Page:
Wouldn’t you love to read “Cat on a Hot Tin Drum”?

… are double-barreled book titles:

Cat on a Hot Tin Drum

Nineteen-eighty-four Whom the Bell Tolls

Horton Hears a Who’s Afraid of Virginia Wolf

The Jungle Book of Mormon

I Sing the Body Electric Kool-Aid Acid Test

The Devil and Daniel Webster’s Unabridged Dictionary

See Chronogram for plot summaries to go with the titles.

But how did they leave out:

The American Way of Death in the Afternoon

Logan’s Run Silent, Run Deep

and, most of all

Moby Dick and Jane

Author: Mark Kleiman

Professor of Public Policy at the NYU Marron Institute for Urban Management and editor of the Journal of Drug Policy Analysis. Teaches about the methods of policy analysis about drug abuse control and crime control policy, working out the implications of two principles: that swift and certain sanctions don't have to be severe to be effective, and that well-designed threats usually don't have to be carried out. Books: Drugs and Drug Policy: What Everyone Needs to Know (with Jonathan Caulkins and Angela Hawken) When Brute Force Fails: How to Have Less Crime and Less Punishment (Princeton, 2009; named one of the "books of the year" by The Economist Against Excess: Drug Policy for Results (Basic, 1993) Marijuana: Costs of Abuse, Costs of Control (Greenwood, 1989) UCLA Homepage Curriculum Vitae Contact: Markarkleiman-at-gmail.com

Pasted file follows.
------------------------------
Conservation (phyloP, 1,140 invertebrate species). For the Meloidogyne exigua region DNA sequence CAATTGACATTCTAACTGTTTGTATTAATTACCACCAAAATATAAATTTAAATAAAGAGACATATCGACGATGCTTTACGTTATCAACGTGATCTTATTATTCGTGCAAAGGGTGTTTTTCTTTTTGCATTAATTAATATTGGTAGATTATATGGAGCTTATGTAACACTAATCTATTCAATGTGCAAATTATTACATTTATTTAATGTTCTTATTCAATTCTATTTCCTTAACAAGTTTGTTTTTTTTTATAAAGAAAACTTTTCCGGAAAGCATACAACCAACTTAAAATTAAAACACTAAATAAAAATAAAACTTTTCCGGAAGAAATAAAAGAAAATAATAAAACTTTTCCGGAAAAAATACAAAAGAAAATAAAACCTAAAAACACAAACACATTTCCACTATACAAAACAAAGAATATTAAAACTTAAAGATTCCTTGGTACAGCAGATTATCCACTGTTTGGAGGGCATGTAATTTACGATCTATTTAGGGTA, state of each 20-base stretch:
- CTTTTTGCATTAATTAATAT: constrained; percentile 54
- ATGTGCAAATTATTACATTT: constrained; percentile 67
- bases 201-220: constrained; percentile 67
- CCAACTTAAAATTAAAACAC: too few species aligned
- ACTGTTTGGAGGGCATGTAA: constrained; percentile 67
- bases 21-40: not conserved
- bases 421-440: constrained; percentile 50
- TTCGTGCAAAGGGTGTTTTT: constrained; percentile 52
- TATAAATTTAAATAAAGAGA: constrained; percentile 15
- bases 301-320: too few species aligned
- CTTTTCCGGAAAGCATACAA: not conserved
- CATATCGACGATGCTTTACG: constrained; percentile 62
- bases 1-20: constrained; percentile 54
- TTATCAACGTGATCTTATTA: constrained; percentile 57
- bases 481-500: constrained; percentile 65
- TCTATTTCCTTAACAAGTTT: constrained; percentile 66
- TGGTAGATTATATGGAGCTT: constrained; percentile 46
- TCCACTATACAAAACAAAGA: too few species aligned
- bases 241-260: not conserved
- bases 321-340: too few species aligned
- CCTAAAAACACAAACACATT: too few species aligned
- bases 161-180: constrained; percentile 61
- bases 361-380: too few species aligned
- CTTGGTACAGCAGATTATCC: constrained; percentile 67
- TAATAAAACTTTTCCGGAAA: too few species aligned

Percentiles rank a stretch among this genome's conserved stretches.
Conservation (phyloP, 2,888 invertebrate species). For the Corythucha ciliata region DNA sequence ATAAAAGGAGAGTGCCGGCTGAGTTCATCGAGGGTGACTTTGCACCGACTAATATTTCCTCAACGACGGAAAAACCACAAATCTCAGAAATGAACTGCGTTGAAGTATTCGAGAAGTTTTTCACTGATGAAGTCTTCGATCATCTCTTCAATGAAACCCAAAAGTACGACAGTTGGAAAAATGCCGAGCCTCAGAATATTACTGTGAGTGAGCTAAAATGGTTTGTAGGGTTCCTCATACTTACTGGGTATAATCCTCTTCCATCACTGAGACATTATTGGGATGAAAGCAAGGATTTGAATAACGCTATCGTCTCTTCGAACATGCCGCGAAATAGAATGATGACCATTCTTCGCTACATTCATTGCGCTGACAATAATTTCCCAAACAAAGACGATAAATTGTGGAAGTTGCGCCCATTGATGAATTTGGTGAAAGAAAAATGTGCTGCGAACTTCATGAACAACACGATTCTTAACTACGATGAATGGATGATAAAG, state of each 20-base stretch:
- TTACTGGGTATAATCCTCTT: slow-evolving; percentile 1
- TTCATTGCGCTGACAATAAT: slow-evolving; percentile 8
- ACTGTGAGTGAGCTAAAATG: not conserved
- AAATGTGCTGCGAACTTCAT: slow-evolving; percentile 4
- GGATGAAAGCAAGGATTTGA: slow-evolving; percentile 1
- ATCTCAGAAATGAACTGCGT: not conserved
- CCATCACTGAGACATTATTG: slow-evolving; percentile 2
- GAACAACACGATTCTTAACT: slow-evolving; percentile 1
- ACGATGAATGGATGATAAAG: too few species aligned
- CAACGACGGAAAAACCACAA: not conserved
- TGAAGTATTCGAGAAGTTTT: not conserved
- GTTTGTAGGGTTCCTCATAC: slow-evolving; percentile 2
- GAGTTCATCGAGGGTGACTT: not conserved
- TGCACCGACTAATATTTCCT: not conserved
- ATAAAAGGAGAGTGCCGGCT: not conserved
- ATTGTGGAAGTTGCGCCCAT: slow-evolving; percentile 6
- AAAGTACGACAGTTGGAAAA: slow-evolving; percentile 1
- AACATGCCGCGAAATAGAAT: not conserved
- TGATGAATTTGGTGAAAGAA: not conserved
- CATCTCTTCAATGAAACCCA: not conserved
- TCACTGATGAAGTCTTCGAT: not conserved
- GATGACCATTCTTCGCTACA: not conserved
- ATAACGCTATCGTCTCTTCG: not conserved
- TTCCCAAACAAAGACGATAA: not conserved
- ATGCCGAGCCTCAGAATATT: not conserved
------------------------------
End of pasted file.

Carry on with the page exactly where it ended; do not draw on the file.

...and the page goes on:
3 thoughts on “Portmantomes…”

Comments are closed.